That’s not to say that the series victory came without suffering a few wounds along the way; few do. James Anderson was their Icarus, dangerously close to falling into the sea after flying so close to the sun in the first two matches. Alongside him Stuart Broad yet again showed that while he may never be a great wicket-taker, he will always be a taker of great wickets. And Matthew Prior had his most disappointing series in England colours, the driving force at the base of the middle order stalling like the charge of the Light Brigade, the umpires whisking away his chance for redemption with the winning runs at The Oval. He will do worse than remember that Lord Raglan was promoted from General to Field Marshal following the Battle of Inkerman, just a few months after that ill-fated ‘charge’.
Further up the order Joe Root and Jonny Bairstow both contributed little (Root’s crackerjack 180 aside) but learned much, as one always does in times of struggle (recall of course, that William Pitt the Younger became Prime Minister mere three years after losing the first general election he contested), while even Alastair Cook and Jonathan Trott failed to scale their usual heights, leaving England relying time and time again on the mercurial talents of Kevin Pietersen and the more dependable, but no less wonderful Ian Bell. While the former reaches for the stars in every innings, he only occasionally succeeds, here so with a masterful 113 in trying Manchester conditions to take England to safety, with a helping hand from the weather Gods. It remains a shame that those deities saw fit to secure the tiny urn with a gesture of indifference towards the game that ripped the fight from the Australians at their series peak.
Bell deserves special praise. With a face that looks as fresh now as it did when he was a rabbit in the glaring headlights of hyperbole back in 2005, he can often be mistaken for the junior partner in England’s experienced batting lineup. Nothing could be further from the truth. He is now a man, both a father off the pitch and a father figure on it. It represents the fulfilment of all that potential identified a decade back: Kipling’s most famous protagonist reincarnated with a blade of pure English willow. His is the Earth, at least that corner of which is England.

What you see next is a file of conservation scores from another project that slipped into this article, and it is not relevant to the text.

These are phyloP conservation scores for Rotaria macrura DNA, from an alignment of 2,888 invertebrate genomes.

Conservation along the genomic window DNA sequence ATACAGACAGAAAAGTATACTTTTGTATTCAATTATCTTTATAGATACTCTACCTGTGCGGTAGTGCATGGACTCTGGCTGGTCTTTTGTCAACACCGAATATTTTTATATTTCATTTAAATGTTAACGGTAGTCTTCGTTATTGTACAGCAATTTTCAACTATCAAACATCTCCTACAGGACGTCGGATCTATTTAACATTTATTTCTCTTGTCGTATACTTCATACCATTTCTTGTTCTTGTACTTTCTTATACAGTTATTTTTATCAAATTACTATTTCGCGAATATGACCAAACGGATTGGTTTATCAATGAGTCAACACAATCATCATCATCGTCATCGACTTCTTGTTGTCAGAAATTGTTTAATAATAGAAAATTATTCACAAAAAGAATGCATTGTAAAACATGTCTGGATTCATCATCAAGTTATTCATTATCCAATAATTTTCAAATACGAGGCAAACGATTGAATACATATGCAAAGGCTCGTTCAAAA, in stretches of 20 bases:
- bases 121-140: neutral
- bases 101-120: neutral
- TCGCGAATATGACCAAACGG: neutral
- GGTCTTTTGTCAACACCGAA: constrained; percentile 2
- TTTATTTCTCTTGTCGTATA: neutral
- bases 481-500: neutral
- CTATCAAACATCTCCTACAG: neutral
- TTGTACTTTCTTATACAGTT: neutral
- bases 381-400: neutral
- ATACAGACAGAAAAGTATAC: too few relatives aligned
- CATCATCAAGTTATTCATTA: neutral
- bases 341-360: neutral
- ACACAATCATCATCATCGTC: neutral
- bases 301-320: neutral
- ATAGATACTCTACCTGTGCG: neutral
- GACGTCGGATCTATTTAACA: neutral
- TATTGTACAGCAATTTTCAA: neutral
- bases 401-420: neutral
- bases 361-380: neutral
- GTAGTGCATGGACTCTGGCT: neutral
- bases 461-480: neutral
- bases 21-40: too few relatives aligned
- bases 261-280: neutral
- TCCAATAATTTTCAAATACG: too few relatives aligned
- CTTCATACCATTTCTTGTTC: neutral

Another deserving of praise, albeit slightly more tempered, is Tim Bresnan. Hewn from the Yorkshire Dales themselves, his is a gift that few possess, namely that ability to never ever waver, as solid and as impressive as Malham Cove. Under pressure or carefree, Bresnan continues along the same path, providing the limestone pavement for Anderson, Broad and the perennially indefatigable Graeme Swann to flourish like spring blooms. Alas, Bresnan worked himself into the ground, his injury as unwelcome as it was undeserved.
In Bresnan’s absence, England took a rare opportunity to experiment in a dead rubber, if such a thing could ever exist in Ashes cricket. In came Chris Woakes and Simon Kerrigan for debuts that can be best described as mixed. Both are fine cricketers – Woakes in particular has all the talent to succeed anytime and anywhere – and surely come will that time and that place; yet all we learned here was that the step from domestic cricket to the international game is as vast as the Sahara – and as deadly – and so it should be. When they return both players will be more equipped to make that step up; to become men.
In truth this series often felt like a placeholder, with England destined to retain the Ashes from the very first day. All eyes are already on their tour of Australia, where there will be no margin for error. England have struggled historically in the whirling, noisy furnaces of the Gabba and the WACA and Australia will be ready, with jeers and beers and barracking steers. As of course, will all of us!